" SATURDAY, NOVEMMERt 3, 1951
THE MICHIGAN DAILY
SATURDAY, NOVEMBER 3, 1951 PAGE FIVE
Wolverine Fans Board ilini-Bound Special
Fourth in the Choral Union
Series, the Cleveland Symphony
under the direction of George Szell
will present a concert at 8:30 p.m.
tomorrow in Hill Auditorium.
The program for the concert
will include "Tragic" Overture,
Opus 81 by Brahms; "Diverti-
mento for String Orchestra" by
Bartok, and "Ein Heldenleben,"
Tone Poem, Opus 40 by Strauss.
UNDER SZELL'S direction, the
Cleveland Orchestra has increased
its activity and widened the scope
of its organization until it now
stands as one of America's finest
During its winter season of 30
weeks it gives 151 concerts, more
than the total given by any other
American Orchestra. These in-
clude Sunday afternoon "Twi-
light" concerts, children's con-
certs, and a series of joint per-
formances with the Ballet Russe
or the Ballet Theatre.
Tickets for the concert are still
available at the University Musical
Society or at Hill Auditorium the
night of the performance.
ANCIENT BONES WANTED:
'U' Anthropologists Seek
Michigan Fossil Sources
By BARBARA GOLDBLUM
Southern Michigan fossils are
needed by the anthropology de-
Prof. James B. Griffin of the
department has urged that the re-
mains of any large boned animals
discovered by Michiganders be re-
ported immediately to the Univer-
He explained that an immediate
report was necessary in order to
enable experts to examine and
complete the excavation of bones
as early as possible.
SINCE 1949, when a new sys-
tem of determining the age of fos-
sils was installed at the Univer-
sity, the anthropology department
has been seeking fossils of masto-
dons and other late Pleistocene
fauna which would qualify to be
This age discovering method
was perfected in relatively re-
cent times at the University of
Chicago, Prof. Griffin pointed
out, and has been used exten-
sively there. It has never been
tried on Michigan fossils.
The method utilizes radioactive
Carbon 14 which is formed in the
earth's outer atmosphere and dur-
ing a plant's life becomes a part
of its body. Animals receive Car-
bon 14 into their bodies by eating
plants. Every living organism has
a high content of this element in
its body. In animals it is incor-
porated into their bones.
* * *
AT THE organism's death, the
in-taking process ceases and the
atoms disintegrate at a known
rate of speed. At death, this rate
is 12.4 counts per minute. Fifty-
five hundred years later this rate
has dropped to exactly half.
The age determining proce-
dure utilizes this activity count
by comparing it with a curve
and the animal's period of ex-
istence is determined.
A fossil must be free of all other
carbon or living material before
this process can be used. Many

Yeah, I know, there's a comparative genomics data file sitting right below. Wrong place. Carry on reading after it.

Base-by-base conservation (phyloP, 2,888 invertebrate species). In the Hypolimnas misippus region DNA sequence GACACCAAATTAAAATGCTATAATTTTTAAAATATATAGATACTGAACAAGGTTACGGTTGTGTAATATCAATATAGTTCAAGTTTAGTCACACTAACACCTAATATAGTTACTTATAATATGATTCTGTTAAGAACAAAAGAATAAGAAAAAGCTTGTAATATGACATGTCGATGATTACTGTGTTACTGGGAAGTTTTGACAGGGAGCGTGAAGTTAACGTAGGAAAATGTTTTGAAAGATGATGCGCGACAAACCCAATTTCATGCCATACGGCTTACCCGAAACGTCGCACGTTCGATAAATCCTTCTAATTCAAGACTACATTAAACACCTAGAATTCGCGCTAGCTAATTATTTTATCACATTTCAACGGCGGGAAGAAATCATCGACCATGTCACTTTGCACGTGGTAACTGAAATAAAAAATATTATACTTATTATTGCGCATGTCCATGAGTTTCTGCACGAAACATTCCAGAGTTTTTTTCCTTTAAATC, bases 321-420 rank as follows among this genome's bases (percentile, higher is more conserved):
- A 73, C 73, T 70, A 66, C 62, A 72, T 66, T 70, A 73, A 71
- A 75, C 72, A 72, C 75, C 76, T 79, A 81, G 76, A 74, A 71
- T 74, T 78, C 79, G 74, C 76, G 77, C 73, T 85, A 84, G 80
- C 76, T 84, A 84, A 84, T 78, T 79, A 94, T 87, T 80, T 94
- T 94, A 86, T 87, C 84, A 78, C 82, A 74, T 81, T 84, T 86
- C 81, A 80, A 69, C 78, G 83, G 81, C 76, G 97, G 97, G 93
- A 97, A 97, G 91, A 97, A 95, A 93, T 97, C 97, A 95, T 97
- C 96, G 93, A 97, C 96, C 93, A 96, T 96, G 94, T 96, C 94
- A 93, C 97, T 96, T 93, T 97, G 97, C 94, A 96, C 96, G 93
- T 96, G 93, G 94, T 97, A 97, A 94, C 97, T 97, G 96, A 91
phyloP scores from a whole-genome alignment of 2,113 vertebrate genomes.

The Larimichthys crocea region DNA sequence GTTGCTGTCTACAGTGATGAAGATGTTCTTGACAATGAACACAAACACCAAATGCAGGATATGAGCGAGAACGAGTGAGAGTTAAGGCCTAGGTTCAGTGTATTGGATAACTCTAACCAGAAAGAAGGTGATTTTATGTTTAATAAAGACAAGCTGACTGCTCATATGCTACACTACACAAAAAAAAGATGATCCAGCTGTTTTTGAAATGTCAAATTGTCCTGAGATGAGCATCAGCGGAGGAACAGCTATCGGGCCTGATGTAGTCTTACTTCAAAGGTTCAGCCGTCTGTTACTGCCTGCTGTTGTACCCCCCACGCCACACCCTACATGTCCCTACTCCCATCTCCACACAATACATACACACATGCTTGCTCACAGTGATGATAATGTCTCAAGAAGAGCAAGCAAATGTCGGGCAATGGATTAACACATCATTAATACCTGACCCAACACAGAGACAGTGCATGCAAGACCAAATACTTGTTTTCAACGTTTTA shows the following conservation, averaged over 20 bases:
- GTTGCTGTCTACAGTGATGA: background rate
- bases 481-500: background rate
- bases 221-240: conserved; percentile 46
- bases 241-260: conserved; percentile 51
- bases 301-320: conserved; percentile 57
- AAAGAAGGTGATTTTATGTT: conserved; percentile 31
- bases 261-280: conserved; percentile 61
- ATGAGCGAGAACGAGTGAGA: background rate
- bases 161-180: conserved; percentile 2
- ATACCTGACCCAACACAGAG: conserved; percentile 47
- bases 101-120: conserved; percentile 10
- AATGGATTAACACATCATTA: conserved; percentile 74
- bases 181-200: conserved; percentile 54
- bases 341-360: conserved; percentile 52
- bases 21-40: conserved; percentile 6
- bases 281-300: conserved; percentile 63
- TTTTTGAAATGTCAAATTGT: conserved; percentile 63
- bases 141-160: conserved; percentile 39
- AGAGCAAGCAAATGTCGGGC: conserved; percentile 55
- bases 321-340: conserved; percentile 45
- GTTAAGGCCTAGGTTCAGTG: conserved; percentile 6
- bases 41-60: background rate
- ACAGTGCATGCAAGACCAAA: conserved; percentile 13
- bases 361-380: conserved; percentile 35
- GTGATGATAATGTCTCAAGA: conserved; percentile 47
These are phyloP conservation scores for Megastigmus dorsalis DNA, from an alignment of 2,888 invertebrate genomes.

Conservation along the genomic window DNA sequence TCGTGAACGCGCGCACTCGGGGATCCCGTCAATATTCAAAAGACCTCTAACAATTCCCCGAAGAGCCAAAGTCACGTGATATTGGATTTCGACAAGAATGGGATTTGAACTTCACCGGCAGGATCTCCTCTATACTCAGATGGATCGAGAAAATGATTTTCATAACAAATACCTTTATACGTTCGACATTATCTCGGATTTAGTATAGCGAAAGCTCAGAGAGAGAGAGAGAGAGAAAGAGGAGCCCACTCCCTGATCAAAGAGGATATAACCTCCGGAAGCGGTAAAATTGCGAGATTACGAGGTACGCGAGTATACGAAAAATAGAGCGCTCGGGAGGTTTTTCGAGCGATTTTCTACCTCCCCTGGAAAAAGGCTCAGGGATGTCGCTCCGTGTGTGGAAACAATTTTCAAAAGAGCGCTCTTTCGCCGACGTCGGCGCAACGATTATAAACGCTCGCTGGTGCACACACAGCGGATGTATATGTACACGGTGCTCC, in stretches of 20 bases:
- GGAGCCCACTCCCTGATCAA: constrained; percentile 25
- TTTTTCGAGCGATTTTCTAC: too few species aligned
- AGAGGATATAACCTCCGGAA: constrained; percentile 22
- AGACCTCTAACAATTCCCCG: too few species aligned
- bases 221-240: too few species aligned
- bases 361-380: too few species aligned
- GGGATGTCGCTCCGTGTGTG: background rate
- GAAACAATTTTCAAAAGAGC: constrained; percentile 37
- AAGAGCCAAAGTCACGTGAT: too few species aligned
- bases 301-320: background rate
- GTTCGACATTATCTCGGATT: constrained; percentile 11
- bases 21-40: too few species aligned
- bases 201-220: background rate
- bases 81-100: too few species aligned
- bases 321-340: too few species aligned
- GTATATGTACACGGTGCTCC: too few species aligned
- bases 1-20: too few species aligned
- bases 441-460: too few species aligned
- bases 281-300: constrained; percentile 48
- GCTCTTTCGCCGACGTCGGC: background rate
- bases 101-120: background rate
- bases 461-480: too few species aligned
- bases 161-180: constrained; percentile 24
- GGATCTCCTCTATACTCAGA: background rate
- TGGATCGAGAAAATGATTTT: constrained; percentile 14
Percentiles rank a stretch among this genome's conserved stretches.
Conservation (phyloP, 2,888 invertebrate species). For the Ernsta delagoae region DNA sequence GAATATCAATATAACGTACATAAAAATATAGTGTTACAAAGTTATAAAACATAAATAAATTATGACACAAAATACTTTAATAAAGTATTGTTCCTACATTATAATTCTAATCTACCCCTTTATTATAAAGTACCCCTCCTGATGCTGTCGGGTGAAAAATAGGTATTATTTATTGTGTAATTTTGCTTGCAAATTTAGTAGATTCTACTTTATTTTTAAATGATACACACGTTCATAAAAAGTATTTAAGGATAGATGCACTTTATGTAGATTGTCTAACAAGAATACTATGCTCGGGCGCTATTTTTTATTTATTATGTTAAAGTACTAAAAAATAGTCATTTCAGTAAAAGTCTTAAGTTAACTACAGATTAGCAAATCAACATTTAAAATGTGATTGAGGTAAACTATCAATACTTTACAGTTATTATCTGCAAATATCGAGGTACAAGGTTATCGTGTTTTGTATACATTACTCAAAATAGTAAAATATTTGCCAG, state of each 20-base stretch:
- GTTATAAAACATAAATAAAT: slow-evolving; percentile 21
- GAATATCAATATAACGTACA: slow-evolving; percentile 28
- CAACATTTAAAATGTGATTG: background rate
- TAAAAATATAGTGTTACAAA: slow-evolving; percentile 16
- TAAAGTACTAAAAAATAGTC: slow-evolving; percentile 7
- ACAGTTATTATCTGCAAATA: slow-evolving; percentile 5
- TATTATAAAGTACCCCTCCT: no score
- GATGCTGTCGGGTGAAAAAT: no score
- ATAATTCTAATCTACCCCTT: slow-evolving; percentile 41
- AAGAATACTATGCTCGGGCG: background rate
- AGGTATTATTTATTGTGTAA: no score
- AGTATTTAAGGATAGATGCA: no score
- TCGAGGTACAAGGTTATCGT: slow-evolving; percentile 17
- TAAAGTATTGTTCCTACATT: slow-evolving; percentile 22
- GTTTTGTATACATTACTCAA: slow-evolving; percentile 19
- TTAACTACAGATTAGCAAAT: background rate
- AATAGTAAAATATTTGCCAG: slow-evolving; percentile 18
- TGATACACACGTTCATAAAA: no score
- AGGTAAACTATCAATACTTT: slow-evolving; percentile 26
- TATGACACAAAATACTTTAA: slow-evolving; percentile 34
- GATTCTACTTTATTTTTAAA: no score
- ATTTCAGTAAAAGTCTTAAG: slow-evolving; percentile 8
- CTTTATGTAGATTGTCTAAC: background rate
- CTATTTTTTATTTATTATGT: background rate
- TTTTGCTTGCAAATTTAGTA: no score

fossils do not meet this qualifica-
LOSE THAT LEAN
AND HUNGRY LOOK
Women: 3 to10
CO-OP meals per day
Under $7 per week
E ~ Call 7211
STUDENTS DEPARTED AT 9:13 A.M. YESTERDAY FOR WEEKEND OF FOOTBALL AND FUN
Part Five of 'U' Historical
Survey Finally Completed
By TOM ARP
Part Five of "The University of
Michigan-An Encyclopedic Sur-
vey" has recently been published
by the University Press.
This book, dealing with the his-
tory of the Medical School, the
University Hospital, and the Law
School, is one of nine sections of
the four volumes of historical
material to be printed by the Uni-
* * *
THE PUBLICATION of the his-
tory of the University was autho-
rized in ,1937 during the Centen-
nial celebration, and since then
the editorial office of the Univer-
sity Press has been working steadi-
ly toward the production of the
The "Survey," when finished,
will be obtainable in nine paper-
bound sections or four cloth-
Literary contributions have
come from the members of the
faculties of the various schools and
colleges, and are compiled and
edited at the University Press. The
material has already been submit
ted, and only the work of putting
it into shape and publishing it re
THE UNIVERSITY pays for th
research and editing of the Sur-
vey, and the costs of publicatior
are covered by grants from alumn
and other interested persons.
The four other parts of the
"Survey" already published are
concerned with University ad-
ministration, organization and
services, alumni, and the literary
The sixth, dealing with the grad-
uate, business administration, ed-
ucation, natural resources, and
music schools, is now at the pub-
lishers, and should be available in
the near future.
Wilfred Shaw, the editor of,
the "Survey," has made all the
etchings used in the work. In-
cluded are drawing of the cam-
pus buildings and portraits of
the University presidents. Shaw
was the originator of the idea of
publishing a history of the Uni-
Read and Use
Copies of the five parts already
published are available for refer-
ence at the General Library and
the Michigan Historical Collec-
tions in the Rackham building.
They can also be purchased at
the University Press for $1.50 each
for the paper bound copies. Of the
proposed four cloth-bound vol-
umes, the first two are already off
the press. They sell for $3 each.
Uni versities Eye
New UMT Plan